The Minimalist Method For Analysing Qualitative Data

by Stacey Barr |

We all collect volumes of qualitative data – the data that made up from words and not numbers – as part of doing business. Qualitative data comes from open-ended questions on customer surveys, comment fields on forms, and other blocks of text we capture in our database systems. We collect it, but do we make the best use of it?

You might recall from my article The Minimalist Method For Customer Surveys that I use a very simple four-question feedback form for my PuMP Blueprint Workshop.

The second and third questions ask for qualitative responses, and this data is supremely useful to me in understanding how to continue to evolve the workshop.

Here’s an excerpt of three entries in my feedback database, showing how I collect and categorise the qualitative feedback:

Notice how under each field that captures the responses to the two open-ended questions there are three drop-down fields. These I use to assign up to three categories based on the nature of the comments. I created the list of categories as I went through the first hundred or so feedback forms. And occasionally I add new ones if enough people are mentioning them.

Yes, it’s a bit subjective because I have to interpret what was meant by the words people chose. But it’s still giving me, on the whole, some very insightful themes, even though I surely misinterpret a few of them. Data doesn’t have to be perfectly accurate to be insightful.

The first of these open-ended questions is ‘Why didn’t you rate any higher?’ The answers are a good insight into where participants felt the value fell short for them. I can easily see the strongest themes simply by putting the categories I created into a Pareto chart (this is an excerpt of the feedback from the past 12 months):

When people don’t rate the workshop as 10 out of 10, the main reason seems to be concern about how much control they will have implementing it back at work. Some people’s perceptions about this include:

  • “We have things in place so it will be difficult to change.”
  • “Not too much influence on defining indicators so some steps are hard to use.”
  • “I found it very valuable, I just need to work out how to influence management to work with me on this.”

This topic of helping people on the implementation side of PuMP is inspiring the creation of a couple of new products, one about guiding people to their first ‘PuMP Quick Win’, and the other about how to win the buy-in and support from colleagues to get involved in measuring performance.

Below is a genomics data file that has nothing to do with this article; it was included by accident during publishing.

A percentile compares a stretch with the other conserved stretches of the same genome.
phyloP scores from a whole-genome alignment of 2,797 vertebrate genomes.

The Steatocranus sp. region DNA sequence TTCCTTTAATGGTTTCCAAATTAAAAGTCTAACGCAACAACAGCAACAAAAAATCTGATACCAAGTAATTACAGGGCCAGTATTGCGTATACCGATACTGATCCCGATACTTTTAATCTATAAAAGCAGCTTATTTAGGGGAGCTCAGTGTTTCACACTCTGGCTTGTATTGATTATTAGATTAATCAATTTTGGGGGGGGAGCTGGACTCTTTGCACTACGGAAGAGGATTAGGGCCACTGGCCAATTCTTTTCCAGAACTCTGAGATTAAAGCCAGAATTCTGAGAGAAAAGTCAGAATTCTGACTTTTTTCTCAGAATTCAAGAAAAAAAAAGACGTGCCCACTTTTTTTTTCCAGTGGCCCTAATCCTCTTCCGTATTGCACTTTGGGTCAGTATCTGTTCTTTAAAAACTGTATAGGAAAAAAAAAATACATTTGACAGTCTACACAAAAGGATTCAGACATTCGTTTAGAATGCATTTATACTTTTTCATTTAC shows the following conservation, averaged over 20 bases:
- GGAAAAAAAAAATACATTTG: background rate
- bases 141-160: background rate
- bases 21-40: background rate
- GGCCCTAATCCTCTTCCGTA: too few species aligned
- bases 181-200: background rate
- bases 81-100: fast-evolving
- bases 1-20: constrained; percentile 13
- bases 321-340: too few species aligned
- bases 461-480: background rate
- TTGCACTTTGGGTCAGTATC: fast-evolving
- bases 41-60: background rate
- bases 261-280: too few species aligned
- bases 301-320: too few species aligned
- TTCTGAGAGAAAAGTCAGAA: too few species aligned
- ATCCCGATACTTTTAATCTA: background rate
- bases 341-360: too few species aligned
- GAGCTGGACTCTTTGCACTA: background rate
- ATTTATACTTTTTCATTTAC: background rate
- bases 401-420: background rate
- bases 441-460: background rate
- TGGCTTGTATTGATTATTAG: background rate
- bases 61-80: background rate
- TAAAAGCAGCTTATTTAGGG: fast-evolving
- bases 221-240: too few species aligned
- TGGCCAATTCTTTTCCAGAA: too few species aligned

As an aside, notice how the second longest bar in the above chart is ‘Other’. Given that there are so many ‘other’ reasons, it’s worth looking at these feedback records a second time over, to see if they any can be meaningfully allocated to an existing category, or if there are enough to warrant creating a new category or two.

The second open-ended question was ‘Why didn’t you rate any lower?’ Categorising and analysing this data helps me find out what participants most valued about the workshop. (Again, this is an excerpt of the feedback from the past 12 months.)

How the value of the information and the practicality of the information both top the list of reasons why people rated the workshop as high as they did. They said things like:

  • “Directly addressed my needs; understandable, relevant & comprehensive. Time allocated to discuss, practice etc was excellent.”
  • “As a new person to PM every little bit of information was helpful & useful. Thanks.”
  • “Excellent content and I liked that at the end of the course there is a defined process to follow.”

This information helps me decide what features of the workshop to promote to prospective attendees. It also makes sure that I protect these strengths in the workshop.

So analysing qualitative data isn’t hard. Yes, it does take some time to do the categorising. And you do need to have a purpose for using it. But really, if you’re not going to take the time to use the data, why are you collecting it?


Do you have performance improvement questions that could use some qualitative data to answer? Do you have this qualitative data? What are you going to do with it now?


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  1. Jim Borysko says:

    We have health service teams that we fund in our communities to provide palliative care to clients in their homes. Each member of the team that supports each community resident is from a different agency and therefore has individual service agreements with us that is attcahed to their funding. I am finding it a challenge to gather or determine the best qualitative service indicator to measure the perofmance of the whole team evcen though they visit/service the client in the community at different times. Any suggestions?

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